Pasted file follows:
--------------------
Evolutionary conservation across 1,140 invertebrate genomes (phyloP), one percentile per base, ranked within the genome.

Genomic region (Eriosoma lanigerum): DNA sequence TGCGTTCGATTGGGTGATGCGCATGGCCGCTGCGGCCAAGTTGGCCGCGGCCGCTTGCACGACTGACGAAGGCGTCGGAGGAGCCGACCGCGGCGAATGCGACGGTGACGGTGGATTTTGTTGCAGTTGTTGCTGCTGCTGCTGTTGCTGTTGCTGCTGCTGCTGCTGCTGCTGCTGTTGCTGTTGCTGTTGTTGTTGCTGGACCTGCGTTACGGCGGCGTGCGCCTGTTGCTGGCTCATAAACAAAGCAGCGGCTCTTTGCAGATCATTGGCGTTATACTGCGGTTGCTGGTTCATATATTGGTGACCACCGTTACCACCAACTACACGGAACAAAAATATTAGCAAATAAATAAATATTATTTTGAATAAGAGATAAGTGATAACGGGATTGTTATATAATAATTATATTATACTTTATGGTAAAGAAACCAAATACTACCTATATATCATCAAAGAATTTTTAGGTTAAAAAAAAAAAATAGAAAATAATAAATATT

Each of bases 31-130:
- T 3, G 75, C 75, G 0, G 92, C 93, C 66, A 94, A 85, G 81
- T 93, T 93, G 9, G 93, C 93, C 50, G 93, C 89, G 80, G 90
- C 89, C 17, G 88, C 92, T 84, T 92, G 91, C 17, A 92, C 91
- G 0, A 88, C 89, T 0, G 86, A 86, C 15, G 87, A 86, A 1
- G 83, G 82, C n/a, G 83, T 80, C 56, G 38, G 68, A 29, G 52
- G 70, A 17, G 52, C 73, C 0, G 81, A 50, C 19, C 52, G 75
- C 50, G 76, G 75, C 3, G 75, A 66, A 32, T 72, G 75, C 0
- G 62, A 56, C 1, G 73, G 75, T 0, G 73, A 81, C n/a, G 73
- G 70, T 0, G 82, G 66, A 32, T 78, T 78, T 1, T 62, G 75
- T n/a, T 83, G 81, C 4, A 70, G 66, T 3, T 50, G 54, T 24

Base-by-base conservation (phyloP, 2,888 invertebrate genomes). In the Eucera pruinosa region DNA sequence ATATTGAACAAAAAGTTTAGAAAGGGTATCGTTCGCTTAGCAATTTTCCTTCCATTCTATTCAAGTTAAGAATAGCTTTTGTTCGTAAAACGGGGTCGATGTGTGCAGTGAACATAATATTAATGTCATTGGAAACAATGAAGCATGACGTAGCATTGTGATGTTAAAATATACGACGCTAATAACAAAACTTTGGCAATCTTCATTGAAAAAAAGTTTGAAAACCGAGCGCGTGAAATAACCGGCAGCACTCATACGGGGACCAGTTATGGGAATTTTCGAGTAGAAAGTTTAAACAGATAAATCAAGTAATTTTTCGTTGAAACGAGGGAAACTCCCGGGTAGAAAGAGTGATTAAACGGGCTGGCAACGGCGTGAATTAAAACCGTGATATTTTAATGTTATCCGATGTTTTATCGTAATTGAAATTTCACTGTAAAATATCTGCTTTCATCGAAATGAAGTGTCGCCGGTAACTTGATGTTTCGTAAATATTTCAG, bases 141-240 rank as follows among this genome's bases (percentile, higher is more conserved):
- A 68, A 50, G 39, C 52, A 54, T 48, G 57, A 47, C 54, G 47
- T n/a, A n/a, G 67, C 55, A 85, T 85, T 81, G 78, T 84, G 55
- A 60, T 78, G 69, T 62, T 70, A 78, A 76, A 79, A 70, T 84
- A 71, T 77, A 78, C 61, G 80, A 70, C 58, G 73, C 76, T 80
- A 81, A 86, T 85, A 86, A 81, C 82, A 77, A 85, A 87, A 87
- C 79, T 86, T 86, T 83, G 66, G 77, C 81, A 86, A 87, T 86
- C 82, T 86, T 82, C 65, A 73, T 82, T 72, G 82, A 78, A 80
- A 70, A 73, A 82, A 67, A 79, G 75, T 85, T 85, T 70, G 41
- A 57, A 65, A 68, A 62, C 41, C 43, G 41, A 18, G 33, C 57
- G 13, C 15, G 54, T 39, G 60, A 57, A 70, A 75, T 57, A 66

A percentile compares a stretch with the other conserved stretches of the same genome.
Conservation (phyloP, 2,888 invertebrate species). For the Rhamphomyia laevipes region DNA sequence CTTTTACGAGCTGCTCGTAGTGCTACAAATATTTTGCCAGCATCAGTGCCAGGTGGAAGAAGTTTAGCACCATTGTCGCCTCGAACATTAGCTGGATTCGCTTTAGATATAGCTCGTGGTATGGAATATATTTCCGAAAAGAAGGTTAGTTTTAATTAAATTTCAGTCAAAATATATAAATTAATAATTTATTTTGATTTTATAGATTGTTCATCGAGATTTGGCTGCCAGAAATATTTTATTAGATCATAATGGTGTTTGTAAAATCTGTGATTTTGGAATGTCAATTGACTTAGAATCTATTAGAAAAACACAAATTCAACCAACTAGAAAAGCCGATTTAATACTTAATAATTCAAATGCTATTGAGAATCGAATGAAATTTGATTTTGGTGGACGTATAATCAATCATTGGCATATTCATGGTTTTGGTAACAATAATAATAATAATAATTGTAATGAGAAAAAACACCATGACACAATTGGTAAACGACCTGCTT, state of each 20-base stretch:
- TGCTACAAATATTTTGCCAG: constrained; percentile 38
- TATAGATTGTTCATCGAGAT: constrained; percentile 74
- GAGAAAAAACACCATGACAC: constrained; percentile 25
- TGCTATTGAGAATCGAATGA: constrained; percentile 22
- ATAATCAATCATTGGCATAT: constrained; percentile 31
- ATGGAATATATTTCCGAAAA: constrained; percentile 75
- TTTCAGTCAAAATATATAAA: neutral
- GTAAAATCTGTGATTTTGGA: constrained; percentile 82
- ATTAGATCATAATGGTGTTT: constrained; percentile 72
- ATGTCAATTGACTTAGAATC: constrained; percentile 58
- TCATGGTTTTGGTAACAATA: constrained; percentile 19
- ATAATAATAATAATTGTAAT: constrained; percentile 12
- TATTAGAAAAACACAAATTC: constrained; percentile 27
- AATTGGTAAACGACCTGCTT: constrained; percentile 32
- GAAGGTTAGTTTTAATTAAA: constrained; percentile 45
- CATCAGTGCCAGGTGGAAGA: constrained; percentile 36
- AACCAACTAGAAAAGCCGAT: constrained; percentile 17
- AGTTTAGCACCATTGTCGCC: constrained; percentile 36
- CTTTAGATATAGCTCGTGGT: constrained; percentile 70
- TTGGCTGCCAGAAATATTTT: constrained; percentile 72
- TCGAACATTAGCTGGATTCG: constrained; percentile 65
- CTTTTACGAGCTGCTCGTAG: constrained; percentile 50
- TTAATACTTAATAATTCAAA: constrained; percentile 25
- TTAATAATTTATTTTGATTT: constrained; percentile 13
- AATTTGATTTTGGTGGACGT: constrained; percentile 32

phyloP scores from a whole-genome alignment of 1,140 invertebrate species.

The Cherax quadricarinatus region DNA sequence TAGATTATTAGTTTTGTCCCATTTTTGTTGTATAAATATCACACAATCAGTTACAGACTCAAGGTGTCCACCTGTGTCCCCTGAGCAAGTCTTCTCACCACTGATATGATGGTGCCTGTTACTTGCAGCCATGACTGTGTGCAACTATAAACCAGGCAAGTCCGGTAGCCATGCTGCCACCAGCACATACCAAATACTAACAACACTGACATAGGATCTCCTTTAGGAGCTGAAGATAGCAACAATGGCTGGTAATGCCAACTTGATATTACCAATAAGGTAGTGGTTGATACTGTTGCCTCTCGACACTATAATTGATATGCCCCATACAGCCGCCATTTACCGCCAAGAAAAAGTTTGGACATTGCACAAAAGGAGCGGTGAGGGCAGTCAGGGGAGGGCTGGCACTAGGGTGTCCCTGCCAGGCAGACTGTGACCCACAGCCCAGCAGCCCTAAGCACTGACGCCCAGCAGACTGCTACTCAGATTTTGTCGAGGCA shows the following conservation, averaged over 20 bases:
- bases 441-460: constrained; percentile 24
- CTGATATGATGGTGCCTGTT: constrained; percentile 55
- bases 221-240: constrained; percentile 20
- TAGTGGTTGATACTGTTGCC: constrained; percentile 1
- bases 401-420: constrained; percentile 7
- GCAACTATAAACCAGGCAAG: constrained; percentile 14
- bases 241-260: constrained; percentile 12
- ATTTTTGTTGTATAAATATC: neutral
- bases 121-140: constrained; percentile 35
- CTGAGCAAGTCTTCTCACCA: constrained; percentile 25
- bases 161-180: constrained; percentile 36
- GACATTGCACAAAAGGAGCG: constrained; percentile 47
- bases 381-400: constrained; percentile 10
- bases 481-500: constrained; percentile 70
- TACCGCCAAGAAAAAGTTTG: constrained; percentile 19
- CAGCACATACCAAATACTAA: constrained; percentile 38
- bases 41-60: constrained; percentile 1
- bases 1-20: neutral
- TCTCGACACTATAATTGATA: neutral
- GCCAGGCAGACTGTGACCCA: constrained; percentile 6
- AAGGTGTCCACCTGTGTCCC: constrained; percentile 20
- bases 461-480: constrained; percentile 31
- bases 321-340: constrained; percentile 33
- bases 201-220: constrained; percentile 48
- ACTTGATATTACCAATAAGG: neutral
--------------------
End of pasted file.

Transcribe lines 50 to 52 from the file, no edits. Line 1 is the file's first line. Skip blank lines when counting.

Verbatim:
- TTAATAATTTATTTTGATTT: constrained; percentile 13
- AATTTGATTTTGGTGGACGT: constrained; percentile 32

phyloP scores from a whole-genome alignment of 1,140 invertebrate species.